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Conceptualising landscapes of learning in the United Kingdom’s volunteer football sector.

Koutrou, N. and Kohe, G., 2021. Conceptualising landscapes of learning in the United Kingdom’s volunteer football sector. Sport, Education and Society, 26 (9), 982-997.

Full text available as:

ANON (2020) Landscapes of volunteer learning in sport FINAL (1).pdf - Accepted Version
Available under License Creative Commons Attribution Non-commercial.


DOI: 10.1080/13573322.2020.1850437


From grassroots to mega-event level, the sport sector has long-relied on volunteers to function effectively. While the nature of sport volunteering varies, scholars have identified that volunteerism is built around characteristics (e.g. altruism, civic participation, acquisition of social capital, personal and professional development) that draw individuals together and contribute to a sense of community. In providing sites for life-skills training, mentoring, coaching, and/or leadership, volunteer communities in sport are also informal and formal learning environments. Notwithstanding research examining learning opportunities within individual volunteer experiences, work remains on articulating the ideological, structural and experiential complexities of volunteering as pedagogical terrain. To illuminate some of these educational nuances, this paper interrogates the experiences of a cohort of regional football volunteers in the United Kingdom. Drawing on spatial theory, we utilise a holistic framework comprising thought, production and action space to understand volunteer communities and opportunities for learning therein. We draw data from questionnaires, and focus groups undertaken with volunteers working in one of the UK’s largest provinces. We contend that football volunteerism comprises a potentially rich context in which an array of learning opportunities exist that can be nurtured and enacted upon over volunteers’ life courses. Educational characteristics of volunteering, or the creation of effective learning communities in the sector are not, however, always guaranteed. Rather, individual and collective investments may be required by both volunteers and supporting organisations. Furthering recent criticisms of the wider sport sector, and beyond affording greater appreciation of volunteer learning, we advocate for a rethink of organisation’s ethical responsibilities and resourcing vis-à-vis educational duties of care and sustainability.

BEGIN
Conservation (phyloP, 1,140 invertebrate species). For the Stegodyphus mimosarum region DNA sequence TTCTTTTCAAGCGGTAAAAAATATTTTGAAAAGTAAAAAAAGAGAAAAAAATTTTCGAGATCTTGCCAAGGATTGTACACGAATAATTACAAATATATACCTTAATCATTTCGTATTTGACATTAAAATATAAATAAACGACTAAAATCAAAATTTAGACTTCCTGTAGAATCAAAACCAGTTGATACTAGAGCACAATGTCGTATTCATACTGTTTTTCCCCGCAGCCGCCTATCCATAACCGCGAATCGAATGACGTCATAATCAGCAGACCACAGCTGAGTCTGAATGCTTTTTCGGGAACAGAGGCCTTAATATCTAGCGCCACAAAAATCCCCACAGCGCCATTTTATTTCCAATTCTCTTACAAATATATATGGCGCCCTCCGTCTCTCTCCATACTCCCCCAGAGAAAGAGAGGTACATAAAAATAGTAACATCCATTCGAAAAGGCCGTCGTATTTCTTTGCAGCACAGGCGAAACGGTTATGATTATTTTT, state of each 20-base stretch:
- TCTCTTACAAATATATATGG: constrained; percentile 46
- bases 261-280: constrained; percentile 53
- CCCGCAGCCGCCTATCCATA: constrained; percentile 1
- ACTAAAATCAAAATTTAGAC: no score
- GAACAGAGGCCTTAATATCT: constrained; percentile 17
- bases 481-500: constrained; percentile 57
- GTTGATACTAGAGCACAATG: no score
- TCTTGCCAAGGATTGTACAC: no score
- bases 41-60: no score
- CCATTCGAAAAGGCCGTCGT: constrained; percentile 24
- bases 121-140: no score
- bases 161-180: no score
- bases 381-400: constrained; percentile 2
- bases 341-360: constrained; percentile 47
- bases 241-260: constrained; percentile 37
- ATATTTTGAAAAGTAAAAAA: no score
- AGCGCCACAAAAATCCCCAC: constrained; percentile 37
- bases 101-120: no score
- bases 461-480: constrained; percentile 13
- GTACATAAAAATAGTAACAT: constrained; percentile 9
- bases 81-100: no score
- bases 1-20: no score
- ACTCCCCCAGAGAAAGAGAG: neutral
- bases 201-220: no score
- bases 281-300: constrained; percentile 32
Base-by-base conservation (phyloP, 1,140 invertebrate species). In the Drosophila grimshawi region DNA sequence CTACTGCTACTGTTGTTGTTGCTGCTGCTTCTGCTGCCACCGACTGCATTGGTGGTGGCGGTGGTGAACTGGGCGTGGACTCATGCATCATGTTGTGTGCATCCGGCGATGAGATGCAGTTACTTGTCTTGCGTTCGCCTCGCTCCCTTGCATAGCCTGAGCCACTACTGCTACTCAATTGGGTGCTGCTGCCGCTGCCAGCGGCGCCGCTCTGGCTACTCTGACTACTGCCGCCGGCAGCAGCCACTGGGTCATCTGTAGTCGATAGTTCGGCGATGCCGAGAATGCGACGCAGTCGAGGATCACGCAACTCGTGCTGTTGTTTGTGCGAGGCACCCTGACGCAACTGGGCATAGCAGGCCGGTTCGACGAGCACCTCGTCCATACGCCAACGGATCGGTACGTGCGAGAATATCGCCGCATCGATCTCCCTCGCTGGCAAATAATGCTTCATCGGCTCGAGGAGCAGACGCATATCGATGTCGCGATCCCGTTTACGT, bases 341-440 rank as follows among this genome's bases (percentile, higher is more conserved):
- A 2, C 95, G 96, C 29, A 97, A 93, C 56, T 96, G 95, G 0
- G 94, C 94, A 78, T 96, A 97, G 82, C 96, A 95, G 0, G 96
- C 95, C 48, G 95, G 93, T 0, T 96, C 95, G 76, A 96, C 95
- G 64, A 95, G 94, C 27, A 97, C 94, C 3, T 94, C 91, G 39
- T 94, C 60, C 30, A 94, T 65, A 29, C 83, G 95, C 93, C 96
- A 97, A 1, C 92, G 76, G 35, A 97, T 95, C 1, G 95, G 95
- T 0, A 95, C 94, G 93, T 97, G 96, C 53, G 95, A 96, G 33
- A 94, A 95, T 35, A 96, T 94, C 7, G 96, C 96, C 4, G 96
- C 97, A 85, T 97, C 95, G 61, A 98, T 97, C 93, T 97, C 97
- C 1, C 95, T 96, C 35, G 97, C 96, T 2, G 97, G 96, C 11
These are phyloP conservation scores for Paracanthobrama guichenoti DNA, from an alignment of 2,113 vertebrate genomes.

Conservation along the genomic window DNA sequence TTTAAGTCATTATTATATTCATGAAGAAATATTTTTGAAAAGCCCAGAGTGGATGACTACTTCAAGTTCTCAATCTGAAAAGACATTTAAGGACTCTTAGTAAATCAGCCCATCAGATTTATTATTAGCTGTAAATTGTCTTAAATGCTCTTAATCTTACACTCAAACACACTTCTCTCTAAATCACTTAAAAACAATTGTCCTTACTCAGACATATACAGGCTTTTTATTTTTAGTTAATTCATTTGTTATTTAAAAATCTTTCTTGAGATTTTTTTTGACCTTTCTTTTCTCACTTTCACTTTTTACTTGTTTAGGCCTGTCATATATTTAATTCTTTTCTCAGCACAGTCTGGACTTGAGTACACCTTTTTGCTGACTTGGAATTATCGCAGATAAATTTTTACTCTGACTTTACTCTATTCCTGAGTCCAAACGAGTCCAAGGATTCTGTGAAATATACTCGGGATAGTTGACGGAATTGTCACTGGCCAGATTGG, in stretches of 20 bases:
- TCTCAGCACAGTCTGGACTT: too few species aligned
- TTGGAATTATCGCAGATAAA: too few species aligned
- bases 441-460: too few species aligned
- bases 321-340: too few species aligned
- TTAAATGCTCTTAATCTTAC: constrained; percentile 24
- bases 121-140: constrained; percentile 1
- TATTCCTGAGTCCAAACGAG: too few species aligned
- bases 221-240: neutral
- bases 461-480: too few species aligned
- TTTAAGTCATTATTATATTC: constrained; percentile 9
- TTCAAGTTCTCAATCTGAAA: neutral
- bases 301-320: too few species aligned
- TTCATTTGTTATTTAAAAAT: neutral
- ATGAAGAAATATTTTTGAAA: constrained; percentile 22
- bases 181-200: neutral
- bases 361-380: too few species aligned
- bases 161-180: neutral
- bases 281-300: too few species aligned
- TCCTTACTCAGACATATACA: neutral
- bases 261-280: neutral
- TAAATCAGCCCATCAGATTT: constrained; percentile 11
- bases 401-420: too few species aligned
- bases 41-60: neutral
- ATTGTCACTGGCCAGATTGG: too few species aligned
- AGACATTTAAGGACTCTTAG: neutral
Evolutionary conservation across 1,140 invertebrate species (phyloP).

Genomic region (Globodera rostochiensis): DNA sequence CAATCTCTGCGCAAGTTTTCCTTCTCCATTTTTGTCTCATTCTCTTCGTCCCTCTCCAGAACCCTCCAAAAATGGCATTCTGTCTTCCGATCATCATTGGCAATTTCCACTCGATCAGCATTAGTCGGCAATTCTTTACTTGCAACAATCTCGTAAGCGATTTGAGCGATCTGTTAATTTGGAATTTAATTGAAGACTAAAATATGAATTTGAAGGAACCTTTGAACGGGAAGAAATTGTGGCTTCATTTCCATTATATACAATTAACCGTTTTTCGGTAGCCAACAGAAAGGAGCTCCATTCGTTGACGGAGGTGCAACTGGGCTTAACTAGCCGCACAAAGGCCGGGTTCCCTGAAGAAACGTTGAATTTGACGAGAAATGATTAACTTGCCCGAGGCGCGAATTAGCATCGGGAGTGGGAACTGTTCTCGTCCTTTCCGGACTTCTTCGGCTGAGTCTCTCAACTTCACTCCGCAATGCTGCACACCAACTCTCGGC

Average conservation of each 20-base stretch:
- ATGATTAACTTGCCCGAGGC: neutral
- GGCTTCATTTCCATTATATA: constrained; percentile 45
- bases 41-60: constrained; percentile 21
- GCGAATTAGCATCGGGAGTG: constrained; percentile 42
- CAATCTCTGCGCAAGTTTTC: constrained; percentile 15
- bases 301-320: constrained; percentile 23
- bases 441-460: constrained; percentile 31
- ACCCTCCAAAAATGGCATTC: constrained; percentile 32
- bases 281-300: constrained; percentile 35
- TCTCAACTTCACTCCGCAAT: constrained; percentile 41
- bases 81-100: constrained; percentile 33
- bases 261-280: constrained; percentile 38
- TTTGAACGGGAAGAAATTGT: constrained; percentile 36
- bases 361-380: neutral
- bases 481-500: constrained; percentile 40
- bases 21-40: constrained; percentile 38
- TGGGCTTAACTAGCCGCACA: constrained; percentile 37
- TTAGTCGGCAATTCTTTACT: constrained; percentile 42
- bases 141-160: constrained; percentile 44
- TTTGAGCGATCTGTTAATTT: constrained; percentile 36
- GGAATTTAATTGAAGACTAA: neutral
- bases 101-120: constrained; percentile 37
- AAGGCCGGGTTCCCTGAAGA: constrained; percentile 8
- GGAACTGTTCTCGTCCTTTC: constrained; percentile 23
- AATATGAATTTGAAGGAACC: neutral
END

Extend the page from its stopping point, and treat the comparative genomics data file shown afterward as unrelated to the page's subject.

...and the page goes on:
Item Type:Article
Uncontrolled Keywords:Football, Football Association, Kent, spatial theory, learning horizons
Group:Bournemouth University Business School
ID Code:35557
Deposited By: Symplectic RT2
Deposited On:26 May 2021 14:03
Last Modified:09 Nov 2022 01:08


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